There is a direct flight from Vancouver to Panama during the peak seasons (December - April) with Air Transat or Nolitours (could be West Jet where you are). They sell all-inclusive packages to The Royal Decameron Beach Resort and Playa Blanca (both close to each other, within 3 kilometers of my house - on the Pacific in the interior of Panama. Take an all-inclusive package - it is cheaper than buying a direct flight - and check it out. Contact me when you have booked and we'll try to meet up.
Many Canadians who are not planning to live here full time are buying a condo at one of the two all-inclusive resorts and letting the resort rent it out for them when they are not using it - a 'lock and leave' situation which might suit your plans. Do you golf? The Royal Decameron has an 18 hole course. Playa Blanca is building the second largest swimming pool in the world - 17 acres - right on the ocean. They are renting sailboats - to sail inside the pool!!!!
As I say on my site, I am not a real estate agent, developer or a broker. I am not "selling" Panama. I like Panama, and I do get excited when I talk about it, but I have no vested interest in whether you buy here or not. I bought here only because it suited MY lifestyle - it may not be your cup of tea (couldn't resist the Mother County reference, I'm sorry)
I always suggest that one should visit a destination repeatedly, and rent before they purchase anything. This applies to Panama as well.
Take care Carol. I hope this response helps.
If you are visiting Panama, please drop me a line. I do enjoy getting together with readers when they visit.
How to send mail/packages within Panama
Last Updated on Tuesday, 04 May 2010 18:42
I learned a valuable lesson today - don't use UPS or DHL within Panama - they cost too much. The big international couriers are essential for getting mail delivered from Canada or the USA, but not for within Panama.
I was told by an employee of a Mailboxes Etc. franchise that the big couriers subcontract that work to a local delivery company anyway, and that I could go to directly to them and save a lot of money.
It turns out they were right. To send a set of lost keys from Coronado to David would have cost $10 using one of the big couriers, but cost only $1.00 by Uno Express.
There are a number of domestic delivery service in Panama such as Uno Express, Fletes Chavale, or Transportes Ferguson.
In Coronado, Uno Express is located on the west side of the Accel gas station, facing Cochez.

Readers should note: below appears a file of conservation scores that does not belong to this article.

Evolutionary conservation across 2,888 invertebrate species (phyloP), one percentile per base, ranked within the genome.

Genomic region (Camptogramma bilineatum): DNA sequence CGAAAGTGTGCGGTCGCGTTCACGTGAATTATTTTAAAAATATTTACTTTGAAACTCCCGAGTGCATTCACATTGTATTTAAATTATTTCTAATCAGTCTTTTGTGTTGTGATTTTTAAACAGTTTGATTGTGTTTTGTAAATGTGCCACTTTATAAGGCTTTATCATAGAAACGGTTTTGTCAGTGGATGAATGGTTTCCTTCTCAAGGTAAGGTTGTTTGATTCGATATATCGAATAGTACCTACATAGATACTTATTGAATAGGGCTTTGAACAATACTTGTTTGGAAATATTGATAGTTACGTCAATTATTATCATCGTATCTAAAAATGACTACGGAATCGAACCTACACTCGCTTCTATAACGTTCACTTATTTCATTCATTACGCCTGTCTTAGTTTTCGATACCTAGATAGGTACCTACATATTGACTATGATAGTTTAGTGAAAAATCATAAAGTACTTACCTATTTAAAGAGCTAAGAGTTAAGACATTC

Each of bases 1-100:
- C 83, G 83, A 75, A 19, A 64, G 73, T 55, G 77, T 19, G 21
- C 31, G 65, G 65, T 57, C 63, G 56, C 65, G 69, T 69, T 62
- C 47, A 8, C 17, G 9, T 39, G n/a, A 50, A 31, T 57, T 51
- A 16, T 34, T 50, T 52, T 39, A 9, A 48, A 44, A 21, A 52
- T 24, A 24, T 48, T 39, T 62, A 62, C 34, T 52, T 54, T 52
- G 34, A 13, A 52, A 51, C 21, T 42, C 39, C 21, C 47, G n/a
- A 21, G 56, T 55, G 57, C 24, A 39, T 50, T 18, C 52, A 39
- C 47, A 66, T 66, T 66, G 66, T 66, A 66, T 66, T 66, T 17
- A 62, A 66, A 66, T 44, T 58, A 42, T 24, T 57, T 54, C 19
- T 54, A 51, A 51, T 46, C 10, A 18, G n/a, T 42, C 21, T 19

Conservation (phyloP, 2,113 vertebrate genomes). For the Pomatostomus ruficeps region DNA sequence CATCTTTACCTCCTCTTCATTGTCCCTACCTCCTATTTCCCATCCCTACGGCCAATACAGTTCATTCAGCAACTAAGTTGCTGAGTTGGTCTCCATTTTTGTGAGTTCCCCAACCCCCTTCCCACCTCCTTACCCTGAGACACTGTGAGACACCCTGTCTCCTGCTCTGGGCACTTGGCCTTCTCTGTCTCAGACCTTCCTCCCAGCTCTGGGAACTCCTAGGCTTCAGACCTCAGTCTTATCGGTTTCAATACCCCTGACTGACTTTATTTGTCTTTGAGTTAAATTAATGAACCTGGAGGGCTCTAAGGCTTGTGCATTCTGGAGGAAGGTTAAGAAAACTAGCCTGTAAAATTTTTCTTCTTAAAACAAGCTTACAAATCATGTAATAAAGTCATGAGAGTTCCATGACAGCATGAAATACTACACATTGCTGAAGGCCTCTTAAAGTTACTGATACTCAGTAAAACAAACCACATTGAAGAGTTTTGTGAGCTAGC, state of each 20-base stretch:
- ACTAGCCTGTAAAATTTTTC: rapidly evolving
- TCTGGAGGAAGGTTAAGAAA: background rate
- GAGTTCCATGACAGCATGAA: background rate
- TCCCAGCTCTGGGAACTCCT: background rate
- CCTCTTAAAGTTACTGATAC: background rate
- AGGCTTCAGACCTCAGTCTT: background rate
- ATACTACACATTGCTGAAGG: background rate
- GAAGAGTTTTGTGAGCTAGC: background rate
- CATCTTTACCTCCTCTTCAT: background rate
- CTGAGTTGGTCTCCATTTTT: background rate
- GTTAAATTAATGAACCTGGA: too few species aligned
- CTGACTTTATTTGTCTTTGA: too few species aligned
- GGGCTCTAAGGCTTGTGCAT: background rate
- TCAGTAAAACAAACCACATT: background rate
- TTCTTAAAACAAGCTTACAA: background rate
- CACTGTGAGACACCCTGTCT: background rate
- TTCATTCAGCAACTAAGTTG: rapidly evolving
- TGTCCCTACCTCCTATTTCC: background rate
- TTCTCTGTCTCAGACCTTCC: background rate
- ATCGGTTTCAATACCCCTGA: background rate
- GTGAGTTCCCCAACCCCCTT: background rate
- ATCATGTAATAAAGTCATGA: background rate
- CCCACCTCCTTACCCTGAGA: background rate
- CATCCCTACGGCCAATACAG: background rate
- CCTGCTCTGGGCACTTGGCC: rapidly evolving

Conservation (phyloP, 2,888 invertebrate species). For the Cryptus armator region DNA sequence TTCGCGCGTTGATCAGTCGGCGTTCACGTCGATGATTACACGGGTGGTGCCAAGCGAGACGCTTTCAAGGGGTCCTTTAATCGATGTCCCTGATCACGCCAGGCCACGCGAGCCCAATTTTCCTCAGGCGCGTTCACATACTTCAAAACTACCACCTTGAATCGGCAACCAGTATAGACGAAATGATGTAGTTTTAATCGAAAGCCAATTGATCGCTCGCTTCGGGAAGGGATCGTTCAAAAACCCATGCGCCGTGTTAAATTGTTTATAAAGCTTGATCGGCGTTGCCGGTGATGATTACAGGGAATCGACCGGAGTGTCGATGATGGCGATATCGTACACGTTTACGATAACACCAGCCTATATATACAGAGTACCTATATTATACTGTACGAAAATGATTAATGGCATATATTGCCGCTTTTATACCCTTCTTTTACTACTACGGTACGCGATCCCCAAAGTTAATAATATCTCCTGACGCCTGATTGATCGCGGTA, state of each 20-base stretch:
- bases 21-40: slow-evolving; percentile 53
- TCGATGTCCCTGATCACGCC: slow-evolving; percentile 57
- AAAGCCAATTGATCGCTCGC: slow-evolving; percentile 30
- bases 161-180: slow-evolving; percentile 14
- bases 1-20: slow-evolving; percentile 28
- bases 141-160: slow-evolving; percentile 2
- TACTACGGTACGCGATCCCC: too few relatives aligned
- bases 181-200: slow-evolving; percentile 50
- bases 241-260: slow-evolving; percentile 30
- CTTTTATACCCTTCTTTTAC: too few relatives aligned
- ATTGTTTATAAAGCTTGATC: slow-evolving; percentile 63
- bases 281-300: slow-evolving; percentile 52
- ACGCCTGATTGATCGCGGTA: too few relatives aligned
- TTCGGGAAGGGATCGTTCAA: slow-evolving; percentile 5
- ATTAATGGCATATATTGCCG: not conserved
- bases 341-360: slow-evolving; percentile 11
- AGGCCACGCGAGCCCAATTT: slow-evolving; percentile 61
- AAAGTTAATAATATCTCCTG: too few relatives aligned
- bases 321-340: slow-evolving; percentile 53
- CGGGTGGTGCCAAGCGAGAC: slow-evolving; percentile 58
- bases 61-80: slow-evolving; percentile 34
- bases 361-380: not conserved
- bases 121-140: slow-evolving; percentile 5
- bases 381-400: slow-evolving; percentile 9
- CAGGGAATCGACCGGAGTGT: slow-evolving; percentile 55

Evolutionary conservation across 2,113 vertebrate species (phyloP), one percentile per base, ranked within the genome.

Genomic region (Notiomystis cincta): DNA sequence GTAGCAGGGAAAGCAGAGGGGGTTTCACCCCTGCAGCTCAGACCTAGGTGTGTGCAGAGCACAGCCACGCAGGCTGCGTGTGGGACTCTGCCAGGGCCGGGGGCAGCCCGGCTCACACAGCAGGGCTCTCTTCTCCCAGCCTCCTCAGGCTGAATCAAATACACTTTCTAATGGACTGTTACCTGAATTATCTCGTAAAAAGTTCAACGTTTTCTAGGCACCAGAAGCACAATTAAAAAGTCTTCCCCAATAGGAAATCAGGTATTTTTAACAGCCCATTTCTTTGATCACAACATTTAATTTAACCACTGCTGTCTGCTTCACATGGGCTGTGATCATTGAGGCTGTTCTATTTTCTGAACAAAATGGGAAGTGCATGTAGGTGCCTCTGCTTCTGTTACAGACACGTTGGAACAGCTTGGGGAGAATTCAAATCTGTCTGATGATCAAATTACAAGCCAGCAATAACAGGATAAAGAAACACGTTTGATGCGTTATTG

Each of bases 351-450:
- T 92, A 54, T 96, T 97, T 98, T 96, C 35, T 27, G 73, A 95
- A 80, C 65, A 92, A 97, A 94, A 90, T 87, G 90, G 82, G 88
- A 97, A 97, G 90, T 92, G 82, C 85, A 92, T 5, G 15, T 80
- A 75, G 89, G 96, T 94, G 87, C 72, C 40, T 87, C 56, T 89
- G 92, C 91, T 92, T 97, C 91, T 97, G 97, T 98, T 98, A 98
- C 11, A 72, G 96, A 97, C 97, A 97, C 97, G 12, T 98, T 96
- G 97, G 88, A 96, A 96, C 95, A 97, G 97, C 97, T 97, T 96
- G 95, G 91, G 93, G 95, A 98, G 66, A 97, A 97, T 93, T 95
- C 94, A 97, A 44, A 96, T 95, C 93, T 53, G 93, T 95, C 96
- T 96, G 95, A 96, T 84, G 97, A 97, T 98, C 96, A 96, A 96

Real Estate Agents in Panama
Last Updated on Tuesday, 04 May 2010 18:44
Real Estate Agents
Buy a house, a condo, a villa, a farm, an empty lot, a shack - it doesn't matter - as long as you're here. Here are a few real estate contacts to get you started:
NOTE: The Retirement Detectives do not promote, sell, recommend or provide any real estate services. We do not endorse any of these agents or developers - they are provided simply to give you a place to start your due diligence - CHECK THEM OUT. Carefully.
Tell them Roberto Chocolate sent you!
- Jianella Torres, Partner/broker - New World Real Estate, 4 offices in Panama including Santa Clara, Province of Cocle. www.panamarealestatepros.com. E-Mail:
Tel: Office: 993- 3030. Cell: 6669- 6845
- GSL Real Estate, Times Square Plaza, Via Espana, Panama City, www. gslrealestatepanama.com, E-Mail:
Tel: 263- 2243, Cell: 6674- 6492
- Panama Sol Realty, Coronado, Panama. Jim and Donna Hawley. www.PanamaSolRealty.com Tel:240- 1249 Cell: 6676- 0869 Toll Free: 1- 612 - 605- 5823
- Lance and Brenda Van der Kolk, Re/Max, Toronto and Homes and Condos Panama. www.homesandcondospanama.com E-Mail:
Tel: (416) 994- 9199
What are the Pensionado benefits?
Last Updated on Sunday, 24 July 2011 17:41
I am considering applying for the Pensionado visa - what discounts or benefits would I get?
J.C., Calgary, AB
How much do I need for Pensionado Visa?
Last Updated on Tuesday, 04 May 2010 18:39
This is an e-mail I received recently asking what amount per month is needed for Pensionado Visa. The confusion arises when websites do not update their information. The rules changed in August 2009.
Do you know of a resource for up to date information on the requirements for retirement on a pension in Panama? I just saw a question on this site for $1000.00 and $250 for spouse per month. I thought I had recently read $2000.00 per month. I could be confused as I have been looking at several CA countries and Mexico. Also is that gross or net?